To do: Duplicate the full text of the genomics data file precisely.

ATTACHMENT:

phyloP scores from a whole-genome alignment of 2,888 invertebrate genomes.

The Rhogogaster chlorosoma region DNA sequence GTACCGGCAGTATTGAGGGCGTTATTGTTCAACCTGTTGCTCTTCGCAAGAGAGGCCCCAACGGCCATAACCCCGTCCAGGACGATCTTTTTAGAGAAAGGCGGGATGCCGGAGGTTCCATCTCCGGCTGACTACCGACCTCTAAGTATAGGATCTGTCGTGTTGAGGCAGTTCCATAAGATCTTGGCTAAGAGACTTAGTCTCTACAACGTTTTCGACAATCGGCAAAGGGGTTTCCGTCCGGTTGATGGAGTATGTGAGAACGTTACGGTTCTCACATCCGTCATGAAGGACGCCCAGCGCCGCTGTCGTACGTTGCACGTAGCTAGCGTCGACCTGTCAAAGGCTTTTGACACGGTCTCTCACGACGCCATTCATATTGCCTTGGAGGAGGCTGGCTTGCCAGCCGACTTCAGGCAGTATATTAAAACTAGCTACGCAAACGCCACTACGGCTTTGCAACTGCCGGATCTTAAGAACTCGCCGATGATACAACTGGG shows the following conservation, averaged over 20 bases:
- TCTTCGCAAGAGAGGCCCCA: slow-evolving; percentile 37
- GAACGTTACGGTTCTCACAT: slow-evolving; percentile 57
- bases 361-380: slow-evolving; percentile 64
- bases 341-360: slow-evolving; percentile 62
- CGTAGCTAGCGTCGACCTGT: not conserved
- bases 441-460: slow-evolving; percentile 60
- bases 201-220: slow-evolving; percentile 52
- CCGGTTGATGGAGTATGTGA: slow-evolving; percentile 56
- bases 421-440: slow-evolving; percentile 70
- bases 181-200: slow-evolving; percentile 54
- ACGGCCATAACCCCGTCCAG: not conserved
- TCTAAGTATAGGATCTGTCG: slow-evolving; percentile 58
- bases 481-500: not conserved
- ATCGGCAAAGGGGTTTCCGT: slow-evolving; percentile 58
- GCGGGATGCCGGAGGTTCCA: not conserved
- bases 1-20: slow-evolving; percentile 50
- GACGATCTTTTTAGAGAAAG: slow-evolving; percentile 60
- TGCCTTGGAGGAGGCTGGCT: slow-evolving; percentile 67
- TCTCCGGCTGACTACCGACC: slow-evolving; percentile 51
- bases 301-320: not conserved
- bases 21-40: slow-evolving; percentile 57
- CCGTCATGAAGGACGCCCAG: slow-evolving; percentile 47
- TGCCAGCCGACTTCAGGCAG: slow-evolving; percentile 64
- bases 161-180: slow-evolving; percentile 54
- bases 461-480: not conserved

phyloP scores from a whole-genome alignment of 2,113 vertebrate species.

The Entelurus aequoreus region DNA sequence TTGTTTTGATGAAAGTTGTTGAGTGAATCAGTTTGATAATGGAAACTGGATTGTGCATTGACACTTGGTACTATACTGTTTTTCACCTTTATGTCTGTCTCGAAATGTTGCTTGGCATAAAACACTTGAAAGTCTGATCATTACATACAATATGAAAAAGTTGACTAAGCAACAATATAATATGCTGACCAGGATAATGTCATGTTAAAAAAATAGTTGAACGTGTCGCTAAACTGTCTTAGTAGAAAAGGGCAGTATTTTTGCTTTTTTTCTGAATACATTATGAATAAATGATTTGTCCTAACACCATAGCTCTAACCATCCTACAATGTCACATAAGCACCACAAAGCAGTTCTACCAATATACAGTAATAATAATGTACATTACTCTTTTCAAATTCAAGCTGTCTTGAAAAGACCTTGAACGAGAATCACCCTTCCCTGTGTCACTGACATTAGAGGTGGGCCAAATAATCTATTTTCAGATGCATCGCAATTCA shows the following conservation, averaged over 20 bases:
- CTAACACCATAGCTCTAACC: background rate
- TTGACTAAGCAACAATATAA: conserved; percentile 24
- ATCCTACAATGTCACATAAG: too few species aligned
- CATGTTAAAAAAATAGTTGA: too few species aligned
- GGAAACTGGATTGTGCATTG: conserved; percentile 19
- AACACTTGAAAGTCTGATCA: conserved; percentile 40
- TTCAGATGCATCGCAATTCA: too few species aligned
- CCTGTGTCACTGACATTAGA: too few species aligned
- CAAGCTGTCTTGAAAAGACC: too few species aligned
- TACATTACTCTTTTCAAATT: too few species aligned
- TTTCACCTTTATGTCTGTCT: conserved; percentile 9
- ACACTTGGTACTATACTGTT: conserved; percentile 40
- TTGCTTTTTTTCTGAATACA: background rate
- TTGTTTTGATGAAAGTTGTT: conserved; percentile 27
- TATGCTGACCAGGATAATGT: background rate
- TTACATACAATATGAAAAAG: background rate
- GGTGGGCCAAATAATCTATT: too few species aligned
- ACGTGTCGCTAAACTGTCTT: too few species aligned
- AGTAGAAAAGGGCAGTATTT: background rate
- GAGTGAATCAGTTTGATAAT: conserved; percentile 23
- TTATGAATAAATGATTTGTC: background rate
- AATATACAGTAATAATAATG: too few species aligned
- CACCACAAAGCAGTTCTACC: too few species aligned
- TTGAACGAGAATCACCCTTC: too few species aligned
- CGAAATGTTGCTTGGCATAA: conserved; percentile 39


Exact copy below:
phyloP scores from a whole-genome alignment of 2,888 invertebrate genomes.

The Rhogogaster chlorosoma region DNA sequence GTACCGGCAGTATTGAGGGCGTTATTGTTCAACCTGTTGCTCTTCGCAAGAGAGGCCCCAACGGCCATAACCCCGTCCAGGACGATCTTTTTAGAGAAAGGCGGGATGCCGGAGGTTCCATCTCCGGCTGACTACCGACCTCTAAGTATAGGATCTGTCGTGTTGAGGCAGTTCCATAAGATCTTGGCTAAGAGACTTAGTCTCTACAACGTTTTCGACAATCGGCAAAGGGGTTTCCGTCCGGTTGATGGAGTATGTGAGAACGTTACGGTTCTCACATCCGTCATGAAGGACGCCCAGCGCCGCTGTCGTACGTTGCACGTAGCTAGCGTCGACCTGTCAAAGGCTTTTGACACGGTCTCTCACGACGCCATTCATATTGCCTTGGAGGAGGCTGGCTTGCCAGCCGACTTCAGGCAGTATATTAAAACTAGCTACGCAAACGCCACTACGGCTTTGCAACTGCCGGATCTTAAGAACTCGCCGATGATACAACTGGG shows the following conservation, averaged over 20 bases:
- TCTTCGCAAGAGAGGCCCCA: slow-evolving; percentile 37
- GAACGTTACGGTTCTCACAT: slow-evolving; percentile 57
- bases 361-380: slow-evolving; percentile 64
- bases 341-360: slow-evolving; percentile 62
- CGTAGCTAGCGTCGACCTGT: not conserved
- bases 441-460: slow-evolving; percentile 60
- bases 201-220: slow-evolving; percentile 52
- CCGGTTGATGGAGTATGTGA: slow-evolving; percentile 56
- bases 421-440: slow-evolving; percentile 70
- bases 181-200: slow-evolving; percentile 54
- ACGGCCATAACCCCGTCCAG: not conserved
- TCTAAGTATAGGATCTGTCG: slow-evolving; percentile 58
- bases 481-500: not conserved
- ATCGGCAAAGGGGTTTCCGT: slow-evolving; percentile 58
- GCGGGATGCCGGAGGTTCCA: not conserved
- bases 1-20: slow-evolving; percentile 50
- GACGATCTTTTTAGAGAAAG: slow-evolving; percentile 60
- TGCCTTGGAGGAGGCTGGCT: slow-evolving; percentile 67
- TCTCCGGCTGACTACCGACC: slow-evolving; percentile 51
- bases 301-320: not conserved
- bases 21-40: slow-evolving; percentile 57
- CCGTCATGAAGGACGCCCAG: slow-evolving; percentile 47
- TGCCAGCCGACTTCAGGCAG: slow-evolving; percentile 64
- bases 161-180: slow-evolving; percentile 54
- bases 461-480: not conserved

phyloP scores from a whole-genome alignment of 2,113 vertebrate species.

The Entelurus aequoreus region DNA sequence TTGTTTTGATGAAAGTTGTTGAGTGAATCAGTTTGATAATGGAAACTGGATTGTGCATTGACACTTGGTACTATACTGTTTTTCACCTTTATGTCTGTCTCGAAATGTTGCTTGGCATAAAACACTTGAAAGTCTGATCATTACATACAATATGAAAAAGTTGACTAAGCAACAATATAATATGCTGACCAGGATAATGTCATGTTAAAAAAATAGTTGAACGTGTCGCTAAACTGTCTTAGTAGAAAAGGGCAGTATTTTTGCTTTTTTTCTGAATACATTATGAATAAATGATTTGTCCTAACACCATAGCTCTAACCATCCTACAATGTCACATAAGCACCACAAAGCAGTTCTACCAATATACAGTAATAATAATGTACATTACTCTTTTCAAATTCAAGCTGTCTTGAAAAGACCTTGAACGAGAATCACCCTTCCCTGTGTCACTGACATTAGAGGTGGGCCAAATAATCTATTTTCAGATGCATCGCAATTCA shows the following conservation, averaged over 20 bases:
- CTAACACCATAGCTCTAACC: background rate
- TTGACTAAGCAACAATATAA: conserved; percentile 24
- ATCCTACAATGTCACATAAG: too few species aligned
- CATGTTAAAAAAATAGTTGA: too few species aligned
- GGAAACTGGATTGTGCATTG: conserved; percentile 19
- AACACTTGAAAGTCTGATCA: conserved; percentile 40
- TTCAGATGCATCGCAATTCA: too few species aligned
- CCTGTGTCACTGACATTAGA: too few species aligned
- CAAGCTGTCTTGAAAAGACC: too few species aligned
- TACATTACTCTTTTCAAATT: too few species aligned
- TTTCACCTTTATGTCTGTCT: conserved; percentile 9
- ACACTTGGTACTATACTGTT: conserved; percentile 40
- TTGCTTTTTTTCTGAATACA: background rate
- TTGTTTTGATGAAAGTTGTT: conserved; percentile 27
- TATGCTGACCAGGATAATGT: background rate
- TTACATACAATATGAAAAAG: background rate
- GGTGGGCCAAATAATCTATT: too few species aligned
- ACGTGTCGCTAAACTGTCTT: too few species aligned
- AGTAGAAAAGGGCAGTATTT: background rate
- GAGTGAATCAGTTTGATAAT: conserved; percentile 23
- TTATGAATAAATGATTTGTC: background rate
- AATATACAGTAATAATAATG: too few species aligned
- CACCACAAAGCAGTTCTACC: too few species aligned
- TTGAACGAGAATCACCCTTC: too few species aligned
- CGAAATGTTGCTTGGCATAA: conserved; percentile 39